Channel Capacity

 

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Binary Remote Viewing
From: A.E.S.
Received: December 6, 2003

 

I'm curious if the concept of "binary remote viewing" (or anything comparable to this term) is to be found in 
the discussions to which you refer, or the circles in which you're active.

"Binary remote viewing" as I'd use the term would refer to RV experiments in which exactly two  locations or 
"environments" would be set up located as close as possible to one another for convenience, but made as different as possible in character to make potential remote viewing as effective as possible.

[Example, just off the cuff: two adjacent rooms:

* a "cold room," held at a chilly temperature; decorated entirely in "cold" colors and icy themes; pictures of snow, ice, eskimoes, polar bears on the walls; cold tub of water with chunks of ice in the middle of the room; etc

* a "warm room", held at a warm temperature; decorated entirely in "warm" colors and warm or tropical themes; pictures of warm sunshiny themes; maybe a blazing fireplace.

One can obviously think of other examples, but the basic objective is just two different environments, designed to be fully acceptable to participating subjects as being clearly as different and distinguishable from each other as possible.]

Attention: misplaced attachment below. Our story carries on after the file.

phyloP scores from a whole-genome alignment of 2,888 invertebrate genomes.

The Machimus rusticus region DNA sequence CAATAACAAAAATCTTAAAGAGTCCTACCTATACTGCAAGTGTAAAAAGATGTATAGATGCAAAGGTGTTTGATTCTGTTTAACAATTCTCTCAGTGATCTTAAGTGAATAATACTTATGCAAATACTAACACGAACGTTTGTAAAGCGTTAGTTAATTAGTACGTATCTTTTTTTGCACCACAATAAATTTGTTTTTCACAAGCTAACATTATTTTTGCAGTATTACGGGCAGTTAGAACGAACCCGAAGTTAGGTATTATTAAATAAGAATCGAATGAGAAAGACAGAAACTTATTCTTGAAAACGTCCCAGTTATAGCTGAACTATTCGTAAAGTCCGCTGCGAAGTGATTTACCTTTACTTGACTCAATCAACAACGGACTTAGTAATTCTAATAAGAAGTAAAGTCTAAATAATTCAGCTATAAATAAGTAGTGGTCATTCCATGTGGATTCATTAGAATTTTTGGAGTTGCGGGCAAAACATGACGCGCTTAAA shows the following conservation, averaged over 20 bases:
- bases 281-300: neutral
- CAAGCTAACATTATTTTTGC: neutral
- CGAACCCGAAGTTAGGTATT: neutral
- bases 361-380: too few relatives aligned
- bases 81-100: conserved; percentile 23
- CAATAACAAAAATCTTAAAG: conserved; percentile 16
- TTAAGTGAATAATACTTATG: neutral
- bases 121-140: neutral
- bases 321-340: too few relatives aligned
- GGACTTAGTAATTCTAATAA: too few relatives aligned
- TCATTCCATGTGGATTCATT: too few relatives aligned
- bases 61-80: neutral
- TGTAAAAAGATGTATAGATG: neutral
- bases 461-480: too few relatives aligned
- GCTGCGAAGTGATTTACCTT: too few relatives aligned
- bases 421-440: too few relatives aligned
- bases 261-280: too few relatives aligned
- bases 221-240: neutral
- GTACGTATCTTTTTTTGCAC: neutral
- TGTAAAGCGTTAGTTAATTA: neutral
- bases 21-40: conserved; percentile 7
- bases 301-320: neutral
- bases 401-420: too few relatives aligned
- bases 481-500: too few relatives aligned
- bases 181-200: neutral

You can see what's coming: experiment involves starting with a long string of binary digits; in each successive 
trial in a long string of repeated experiments, the "transmitting" subject goes into either the cold or the warm room depending on the next digit, 1 or 0, in the binary string (which is of course random and only revealed to anyone at the last instant before each trial); and transmitter attempts to transmit to the remote viewer, or remote viewer attempts to sense, which room, i.e., which binary digit is being sent.

Bottom-line measure of remote viewing success is then, what is the "channel capacity" of remote viewing? 
Specifically, how many bits per second can be transmitted from "transmitter" to "receiver", over a long series of many trials?

A Google search on "binary remote viewing" brought up nothing. Does this concept, or something like it, find any resonance in the remote viewing community?

 

Yours truly, AES

 

 

 

 

 

 

 

 

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